By Grace Audu (ABUJA) –
Two professors in the University of Abuja, Nigeria’s capital, have been dismissed for the offence of ‘sex-for-marks’, a growing menace in many educational institutions in the country.
Vice-Chancellor of the university, Prof. Abdul-Rasheed Na-Allah, who made this known, said the institution had gone tough on lecturers sexually harassing students.
He dis not, however, disclose the identities of the affected professors.
Na’Allah told the News Agency of Nigeria (NAN) on Monday in New York that the university had introduced a policy on sex abuse on campus, which had been published.
Na-Allah, who was on a two–day visit to the U.S., to meet with the University of Abuja Alumni Association, USA chapter, to solicit support for the institution, said, ”female students needed to be protected.”
According to him, the institution is committed to high moral standards and will not tolerate any act of misconduct perpetrated by its staff against students.
“I have dismissed two professors since I became the vice- chancellor. It tells you how we are serious about the issue of sexual harassment.
“We are collaborating with some Non-Governmental Organisations (NGOs), to make sure that it is not only us that are addressing this issue, but we have a strong partnership.
“We cannot allow the lives of our students to be destroyed, because most of the abuses destroy the lives of their victims.’’
The vice-chancellor said: ”it was sad to see some lecturers, who are supposed to be protecting the female students, becoming one of their problems.
“This a problem of universities in Nigeria, not only University of Abuja alone.
“But UniAbuja is pursuing it with vigour, because, we know this is one of the issues to address to make our university one of the best in Nigeria.
“As I speak now, there are several investigations ongoing by a committee set up, addressing the problem,’’ he told NAN.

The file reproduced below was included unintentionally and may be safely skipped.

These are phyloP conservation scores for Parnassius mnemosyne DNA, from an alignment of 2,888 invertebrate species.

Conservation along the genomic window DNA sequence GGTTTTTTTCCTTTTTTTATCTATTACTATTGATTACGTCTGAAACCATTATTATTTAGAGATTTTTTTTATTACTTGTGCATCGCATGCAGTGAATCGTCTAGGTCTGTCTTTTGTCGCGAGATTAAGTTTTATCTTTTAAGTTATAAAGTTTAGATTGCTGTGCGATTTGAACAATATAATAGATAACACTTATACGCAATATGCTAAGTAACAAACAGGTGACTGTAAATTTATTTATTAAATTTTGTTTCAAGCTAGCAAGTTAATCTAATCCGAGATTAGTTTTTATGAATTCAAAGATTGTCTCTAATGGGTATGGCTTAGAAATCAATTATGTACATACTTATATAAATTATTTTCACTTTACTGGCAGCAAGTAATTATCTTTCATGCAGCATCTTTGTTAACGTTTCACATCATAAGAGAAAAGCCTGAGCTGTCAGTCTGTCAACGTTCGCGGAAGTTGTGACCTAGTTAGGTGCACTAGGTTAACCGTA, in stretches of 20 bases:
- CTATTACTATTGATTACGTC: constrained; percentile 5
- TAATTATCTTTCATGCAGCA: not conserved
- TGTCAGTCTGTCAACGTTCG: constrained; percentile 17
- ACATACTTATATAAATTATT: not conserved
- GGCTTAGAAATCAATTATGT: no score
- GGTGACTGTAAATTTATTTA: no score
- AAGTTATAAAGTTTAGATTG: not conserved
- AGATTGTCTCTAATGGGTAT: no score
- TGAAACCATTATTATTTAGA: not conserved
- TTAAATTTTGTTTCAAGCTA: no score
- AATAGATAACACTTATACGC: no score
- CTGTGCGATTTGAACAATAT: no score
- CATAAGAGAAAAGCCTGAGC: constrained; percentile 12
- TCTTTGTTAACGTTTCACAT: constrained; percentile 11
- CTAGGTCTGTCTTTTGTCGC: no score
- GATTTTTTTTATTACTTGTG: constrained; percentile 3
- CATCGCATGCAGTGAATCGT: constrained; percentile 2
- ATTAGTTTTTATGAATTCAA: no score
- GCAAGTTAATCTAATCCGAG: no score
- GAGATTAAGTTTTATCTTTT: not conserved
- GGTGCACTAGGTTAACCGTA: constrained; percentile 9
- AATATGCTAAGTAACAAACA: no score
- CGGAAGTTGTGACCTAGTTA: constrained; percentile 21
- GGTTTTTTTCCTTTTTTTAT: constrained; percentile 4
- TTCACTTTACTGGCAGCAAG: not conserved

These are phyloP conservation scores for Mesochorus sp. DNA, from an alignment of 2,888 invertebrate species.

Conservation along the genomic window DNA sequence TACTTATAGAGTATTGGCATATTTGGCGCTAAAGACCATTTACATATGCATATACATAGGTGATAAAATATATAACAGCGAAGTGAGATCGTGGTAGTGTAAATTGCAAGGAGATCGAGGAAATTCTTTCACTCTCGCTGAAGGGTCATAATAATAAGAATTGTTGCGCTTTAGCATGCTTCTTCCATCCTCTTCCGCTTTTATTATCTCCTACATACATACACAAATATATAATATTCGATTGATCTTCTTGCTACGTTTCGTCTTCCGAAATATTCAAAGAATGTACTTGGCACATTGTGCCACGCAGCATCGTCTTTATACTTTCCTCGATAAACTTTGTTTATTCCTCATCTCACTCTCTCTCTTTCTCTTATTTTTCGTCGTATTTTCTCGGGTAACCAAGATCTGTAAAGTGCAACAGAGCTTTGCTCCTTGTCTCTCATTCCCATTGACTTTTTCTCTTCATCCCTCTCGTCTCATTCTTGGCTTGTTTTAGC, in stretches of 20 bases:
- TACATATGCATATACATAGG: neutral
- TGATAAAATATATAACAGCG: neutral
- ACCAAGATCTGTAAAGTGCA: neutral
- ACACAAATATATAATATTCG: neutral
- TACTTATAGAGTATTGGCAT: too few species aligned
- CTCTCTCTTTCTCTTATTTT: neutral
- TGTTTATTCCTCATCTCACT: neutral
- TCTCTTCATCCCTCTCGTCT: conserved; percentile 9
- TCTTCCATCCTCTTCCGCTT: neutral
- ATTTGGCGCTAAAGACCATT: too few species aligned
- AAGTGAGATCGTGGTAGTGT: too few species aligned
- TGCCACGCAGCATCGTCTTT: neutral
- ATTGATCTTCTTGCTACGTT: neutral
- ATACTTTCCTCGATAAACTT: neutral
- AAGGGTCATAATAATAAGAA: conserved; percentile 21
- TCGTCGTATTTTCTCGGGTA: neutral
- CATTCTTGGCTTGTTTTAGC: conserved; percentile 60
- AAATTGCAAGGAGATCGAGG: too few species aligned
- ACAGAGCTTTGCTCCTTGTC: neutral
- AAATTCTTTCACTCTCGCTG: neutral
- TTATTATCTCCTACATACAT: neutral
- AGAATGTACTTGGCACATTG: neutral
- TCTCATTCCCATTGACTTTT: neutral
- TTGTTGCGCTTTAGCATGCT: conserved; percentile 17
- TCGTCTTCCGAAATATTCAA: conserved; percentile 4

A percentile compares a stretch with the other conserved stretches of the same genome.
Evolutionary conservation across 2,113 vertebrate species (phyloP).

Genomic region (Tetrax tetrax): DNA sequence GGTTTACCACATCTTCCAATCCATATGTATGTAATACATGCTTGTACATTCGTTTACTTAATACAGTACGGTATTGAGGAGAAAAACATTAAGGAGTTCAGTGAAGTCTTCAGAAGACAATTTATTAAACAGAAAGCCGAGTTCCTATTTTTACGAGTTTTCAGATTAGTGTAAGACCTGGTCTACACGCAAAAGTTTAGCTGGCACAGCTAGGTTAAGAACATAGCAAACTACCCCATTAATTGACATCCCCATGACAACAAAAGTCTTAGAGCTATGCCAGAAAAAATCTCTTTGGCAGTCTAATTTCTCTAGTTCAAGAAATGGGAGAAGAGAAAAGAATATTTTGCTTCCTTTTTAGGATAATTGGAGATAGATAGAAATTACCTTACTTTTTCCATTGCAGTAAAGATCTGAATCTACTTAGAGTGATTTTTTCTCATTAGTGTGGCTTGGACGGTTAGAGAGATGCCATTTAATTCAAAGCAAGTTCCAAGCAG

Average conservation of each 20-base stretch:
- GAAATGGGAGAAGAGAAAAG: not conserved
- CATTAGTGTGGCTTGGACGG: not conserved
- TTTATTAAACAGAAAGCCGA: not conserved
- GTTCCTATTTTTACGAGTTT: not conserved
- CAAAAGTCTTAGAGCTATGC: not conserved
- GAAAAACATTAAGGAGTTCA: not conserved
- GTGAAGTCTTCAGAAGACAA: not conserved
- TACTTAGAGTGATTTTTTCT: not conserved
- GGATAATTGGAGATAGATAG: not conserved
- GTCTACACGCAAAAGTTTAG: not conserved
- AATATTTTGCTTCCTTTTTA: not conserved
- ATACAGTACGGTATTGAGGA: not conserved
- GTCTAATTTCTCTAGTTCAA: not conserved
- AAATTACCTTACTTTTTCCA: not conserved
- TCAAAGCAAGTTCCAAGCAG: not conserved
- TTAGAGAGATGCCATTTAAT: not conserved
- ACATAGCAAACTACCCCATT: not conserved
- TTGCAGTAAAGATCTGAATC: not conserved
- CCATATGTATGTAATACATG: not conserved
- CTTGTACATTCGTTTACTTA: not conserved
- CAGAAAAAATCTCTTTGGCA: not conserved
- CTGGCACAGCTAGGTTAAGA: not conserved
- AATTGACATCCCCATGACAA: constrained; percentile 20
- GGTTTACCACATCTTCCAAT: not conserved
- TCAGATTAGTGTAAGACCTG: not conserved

The VC said that the university was working round the clock to make sure the institution become number one in Nigeria, adding that ”the best way is to improve on academics of the student.
“We are trying to provide all the facilities that the students need, for instance, the smart classrooms, internet facilities on campus and other areas.’’
Na-Allah further said that the Centre for Distance Learning (CDL), in the university was among the best in Nigeria, adding that Nigerians in diaspora could take programmes anywhere in the world from the centre virtually.
“People from everywhere in the world are students from first degree up to PhD level at the CDL. Things are easier now; you can even do your defense on zoom.
“We have created a virtual classroom system and we are working with the National University Commission (NUC), to see that its policies are reversed in such a way to support virtual system.
“We are collaborating with the University of Arizona, U.S, because it has a large virtual system and we are exploring relationship for online programmes with the university,’’ he said.
The University of Abuja is a tertiary institution in the Nigerian capital, Abuja, established in January 1988, as a dual-mode University, with the mandate to run conventional and distance learning programmes.
The recent exposure of sexual misconduct or “sex-for-marks” by some Nigerian university lecturers in a 53-minutes video released by a BBC African Eye secret agent, Kiki Mordi, appearing as a young applicant in search of an admission into a Nigerian university, demonstrated how ubiquitous sexual harassment had become in the nation’s higher educational institutions.
The nauseating and recurring problem of sexual harassment of female students by lecturers in Nigerian tertiary institutions in has further attracted the attention of many researchers, including a study carried out by Enobong Mbang Akpambang, a Senior Lecturer in the Department of Public Law, Ekiti State University, Ado-Ekiti in Southwest Nigeria on “Sexual Harassment of Female Students by Lecturers in Nigerian Tertiary Institutions: Is the Law Helpless?”.
Akpambang’s study showed that there were various potent provisions under existing Nigerian legislation which could successfully be relied upon in prosecuting harassers.
It also recommended inter alia, that the government and tertiary institutions must consciously take bold steps in tackling this malady so that sexual harassment will not continue to be a critical issue in our tertiary institutions both in the present and the future.